About Chad Kouri
Known for his vibrant, abstract compositions, Chad Kouri (b. 1985) is a working artist based in Chicago, IL examining themes commonly associated with visual literacy - specifically how we see, read, and remember the world around us. His practice is influenced by minimalism, jazz, conceptual and systematic art, design, fashion, printmaking and the grey areas between them. His most recent works are meant to prompt introspection, inspiring a slower pace in our day to day lives as a form of self-care and personal grounding. His decade-long curatorial and collaborative efforts as a co-founder of The Post Family have played a significant role in creating a broader national and international dialog around Chicago and its world-class creative community. Previously, he has held the title of Art Director for the award-winning contemporary art magazine Proximity. Notable upcoming and past exhibitions include displays at Subliminal Projects, Los Angeles; Hyde Park Art Center, Chicago; The Museum of Contemporary Art Chicago; Johalla Projects, Chicago; The Rochester Museum of Fine Arts, New Hampshire; Purdue University; Mission Cultural Center of Latino Arts, San Francisco; Apexart, New York and the International Poster and Graphic Design Festival in Chaumont, France. Notable past appearances include visiting artist engagements at The School of the Art Institute Chicago, Glasgow School of Art, Portland State University, Otis College of Art and Design, Pratt University, and The Bauhaus University in Weimar, Germany. His projects range in diversity from one of a kind and editioned artwork to self-publishing, interactive displays, large-scale installations, design direction and consulting, book design and most recently, an exploration of painting.
As a working artist, my broad studio practice is an investigation of visual literacy and semiotics—specifically how we think about, see, read, and remember the world around us. I believe Art is meant to be a conversation—a call and response between viewer and image—and not just depict a rigid thought or concept. Co-opting strategies and theories from marketing, advertising and color theory, my works act as cerebral playscapes, subconsciously prompting introspection while helping the viewer learn more about themselves and their surroundings. Using simple geometry and the psychology of color, I build ambiguous environments that align neural-pathways, allowing for self-exploration through memory and imagination. Over time I have come to appreciate the power of ambiguity in art, especially when juxtaposed against the overstimulated information-age we are currently living. I welcome the referential properties of abstraction as a means of creating a more harmonious relationship between the artwork and the viewer’s past experiences. By doing so, I hope to promote self-love, optimism, awareness, and acceptance in order to reveal shared experiences and empathy that transcends the social constructs of age, gender, and race.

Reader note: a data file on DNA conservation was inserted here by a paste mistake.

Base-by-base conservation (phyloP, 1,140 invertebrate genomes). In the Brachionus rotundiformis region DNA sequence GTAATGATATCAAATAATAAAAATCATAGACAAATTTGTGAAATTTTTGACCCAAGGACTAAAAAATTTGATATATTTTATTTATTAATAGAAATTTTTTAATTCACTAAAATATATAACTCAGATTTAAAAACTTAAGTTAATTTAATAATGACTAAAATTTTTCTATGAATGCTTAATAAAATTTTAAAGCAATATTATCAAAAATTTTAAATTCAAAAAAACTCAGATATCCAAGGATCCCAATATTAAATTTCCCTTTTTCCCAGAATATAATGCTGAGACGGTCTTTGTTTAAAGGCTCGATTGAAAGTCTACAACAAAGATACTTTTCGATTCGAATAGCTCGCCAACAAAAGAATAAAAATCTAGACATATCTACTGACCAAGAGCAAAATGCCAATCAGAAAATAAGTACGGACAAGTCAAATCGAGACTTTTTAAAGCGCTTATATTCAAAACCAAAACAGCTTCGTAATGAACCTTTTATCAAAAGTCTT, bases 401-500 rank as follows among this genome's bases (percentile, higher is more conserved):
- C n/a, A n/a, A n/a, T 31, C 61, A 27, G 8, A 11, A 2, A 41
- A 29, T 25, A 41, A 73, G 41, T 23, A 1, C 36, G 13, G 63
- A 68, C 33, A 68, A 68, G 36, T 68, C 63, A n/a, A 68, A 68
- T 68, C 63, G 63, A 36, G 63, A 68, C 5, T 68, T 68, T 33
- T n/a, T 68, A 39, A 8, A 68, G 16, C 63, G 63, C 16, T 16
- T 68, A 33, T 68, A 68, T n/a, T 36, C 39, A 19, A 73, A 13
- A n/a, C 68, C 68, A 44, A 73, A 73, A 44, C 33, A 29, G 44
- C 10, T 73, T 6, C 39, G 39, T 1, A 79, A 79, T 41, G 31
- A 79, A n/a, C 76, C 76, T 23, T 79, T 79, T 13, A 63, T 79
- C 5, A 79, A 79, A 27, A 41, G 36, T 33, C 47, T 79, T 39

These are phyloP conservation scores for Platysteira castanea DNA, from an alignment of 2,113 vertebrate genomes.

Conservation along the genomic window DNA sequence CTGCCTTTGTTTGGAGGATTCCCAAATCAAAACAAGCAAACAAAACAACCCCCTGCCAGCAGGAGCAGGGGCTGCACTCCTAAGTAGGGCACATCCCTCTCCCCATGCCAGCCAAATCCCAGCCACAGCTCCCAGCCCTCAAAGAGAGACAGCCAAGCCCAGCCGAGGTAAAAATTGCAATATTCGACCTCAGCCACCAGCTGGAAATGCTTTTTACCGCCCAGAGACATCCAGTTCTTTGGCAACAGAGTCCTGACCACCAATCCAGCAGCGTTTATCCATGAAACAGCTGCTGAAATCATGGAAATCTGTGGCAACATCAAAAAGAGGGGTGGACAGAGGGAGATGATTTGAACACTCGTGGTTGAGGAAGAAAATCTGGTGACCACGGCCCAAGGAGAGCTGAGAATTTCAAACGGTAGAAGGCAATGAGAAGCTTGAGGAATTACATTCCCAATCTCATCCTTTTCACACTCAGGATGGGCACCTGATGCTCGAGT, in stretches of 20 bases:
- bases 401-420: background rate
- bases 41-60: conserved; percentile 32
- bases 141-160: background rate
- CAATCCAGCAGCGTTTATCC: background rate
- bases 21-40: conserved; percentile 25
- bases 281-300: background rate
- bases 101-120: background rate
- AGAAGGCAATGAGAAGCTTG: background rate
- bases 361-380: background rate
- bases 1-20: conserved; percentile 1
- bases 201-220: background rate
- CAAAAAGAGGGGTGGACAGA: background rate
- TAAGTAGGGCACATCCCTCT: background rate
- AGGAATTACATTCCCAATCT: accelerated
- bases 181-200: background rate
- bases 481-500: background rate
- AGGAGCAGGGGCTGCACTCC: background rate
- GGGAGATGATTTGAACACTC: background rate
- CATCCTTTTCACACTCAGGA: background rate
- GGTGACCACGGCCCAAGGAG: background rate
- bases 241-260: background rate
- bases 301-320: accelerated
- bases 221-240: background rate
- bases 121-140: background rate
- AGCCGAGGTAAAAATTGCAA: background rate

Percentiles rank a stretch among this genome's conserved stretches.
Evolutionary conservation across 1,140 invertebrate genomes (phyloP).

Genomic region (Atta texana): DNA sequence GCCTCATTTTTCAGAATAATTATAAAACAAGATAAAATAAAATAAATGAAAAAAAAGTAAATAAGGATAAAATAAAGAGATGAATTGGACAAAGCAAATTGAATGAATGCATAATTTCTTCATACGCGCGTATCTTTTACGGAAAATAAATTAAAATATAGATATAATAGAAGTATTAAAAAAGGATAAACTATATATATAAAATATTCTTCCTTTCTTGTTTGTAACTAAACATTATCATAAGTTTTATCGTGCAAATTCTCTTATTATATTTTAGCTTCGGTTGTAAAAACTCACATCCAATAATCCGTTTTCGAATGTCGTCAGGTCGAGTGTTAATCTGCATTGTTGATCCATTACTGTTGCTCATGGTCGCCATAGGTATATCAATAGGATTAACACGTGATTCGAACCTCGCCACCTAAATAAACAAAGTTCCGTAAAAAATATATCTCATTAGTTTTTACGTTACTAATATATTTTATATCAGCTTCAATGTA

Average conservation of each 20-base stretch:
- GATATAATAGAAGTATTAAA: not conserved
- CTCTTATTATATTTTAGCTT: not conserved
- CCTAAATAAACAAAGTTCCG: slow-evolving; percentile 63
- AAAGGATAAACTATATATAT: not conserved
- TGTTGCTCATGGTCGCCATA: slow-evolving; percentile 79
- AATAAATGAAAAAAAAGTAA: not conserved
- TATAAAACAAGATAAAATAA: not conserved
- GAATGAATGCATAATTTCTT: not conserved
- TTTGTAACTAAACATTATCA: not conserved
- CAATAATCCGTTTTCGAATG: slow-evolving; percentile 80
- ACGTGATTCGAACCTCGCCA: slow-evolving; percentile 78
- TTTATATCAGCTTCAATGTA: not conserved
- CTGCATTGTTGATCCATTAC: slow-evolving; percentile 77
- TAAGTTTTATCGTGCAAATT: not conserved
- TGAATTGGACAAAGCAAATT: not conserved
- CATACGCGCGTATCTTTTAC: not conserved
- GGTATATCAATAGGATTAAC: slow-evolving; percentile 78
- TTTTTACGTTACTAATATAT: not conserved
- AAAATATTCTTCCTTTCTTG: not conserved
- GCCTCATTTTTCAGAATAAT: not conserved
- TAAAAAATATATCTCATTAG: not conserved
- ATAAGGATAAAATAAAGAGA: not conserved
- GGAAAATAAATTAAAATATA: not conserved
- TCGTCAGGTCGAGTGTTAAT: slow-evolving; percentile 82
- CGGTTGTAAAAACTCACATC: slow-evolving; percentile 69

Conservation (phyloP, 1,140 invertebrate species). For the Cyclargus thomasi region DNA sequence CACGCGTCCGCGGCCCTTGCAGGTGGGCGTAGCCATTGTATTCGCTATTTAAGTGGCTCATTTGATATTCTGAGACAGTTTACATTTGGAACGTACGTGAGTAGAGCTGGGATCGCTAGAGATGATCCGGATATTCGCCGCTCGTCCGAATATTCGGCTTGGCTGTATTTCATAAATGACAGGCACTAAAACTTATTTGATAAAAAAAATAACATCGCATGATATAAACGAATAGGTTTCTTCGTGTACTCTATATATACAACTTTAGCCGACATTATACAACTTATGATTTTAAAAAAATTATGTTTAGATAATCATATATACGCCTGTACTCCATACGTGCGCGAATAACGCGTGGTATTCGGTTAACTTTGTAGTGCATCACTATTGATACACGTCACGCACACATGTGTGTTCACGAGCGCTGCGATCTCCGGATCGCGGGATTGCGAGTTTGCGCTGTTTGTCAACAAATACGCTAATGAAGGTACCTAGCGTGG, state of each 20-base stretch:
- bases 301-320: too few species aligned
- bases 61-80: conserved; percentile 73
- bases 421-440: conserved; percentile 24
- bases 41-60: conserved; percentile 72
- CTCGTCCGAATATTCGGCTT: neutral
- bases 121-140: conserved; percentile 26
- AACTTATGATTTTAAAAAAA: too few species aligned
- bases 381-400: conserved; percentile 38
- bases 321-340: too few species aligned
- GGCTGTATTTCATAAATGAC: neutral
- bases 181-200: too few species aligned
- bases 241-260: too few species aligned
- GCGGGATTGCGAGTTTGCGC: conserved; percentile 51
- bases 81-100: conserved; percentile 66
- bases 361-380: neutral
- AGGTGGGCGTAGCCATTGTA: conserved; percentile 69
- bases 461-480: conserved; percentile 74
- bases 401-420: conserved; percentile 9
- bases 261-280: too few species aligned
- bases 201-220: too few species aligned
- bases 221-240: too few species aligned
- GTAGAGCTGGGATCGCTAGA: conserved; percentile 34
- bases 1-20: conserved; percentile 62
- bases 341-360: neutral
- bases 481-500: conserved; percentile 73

Ultimately I want my work to operate as a vehicle for greater understanding of ourselves and the world around us, creating a dialog between viewer and artist that transcends color and shape. While considering these intentions, I continually push the limits of my practice, never confined by one single medium or mode and method of creation. As a result, my work is able to live in white cubes, city parks, modest apartments, museums, commercial spaces, private residences, dingy clubs, workspaces and dusty bookshelves around the world.
Website Notes and Considerations
The main purpose of this website is to make my practice as transparent as possible in order to give you a more informed viewing experience of my work. By providing you with cross-references, process images, related reading, influences and more, my goal is to create a deep reading experience. The yellow screen you see before entering my site is meant to act as a visual palette cleanser, instinctually providing a more engaged and deliberate viewing experience. The site is typeset in Roboto, a freeware font created and distributed by Google Fonts.
Please excuse any errors in written communication as I’m genetically predisposed to communicating better with images than words. Read more here.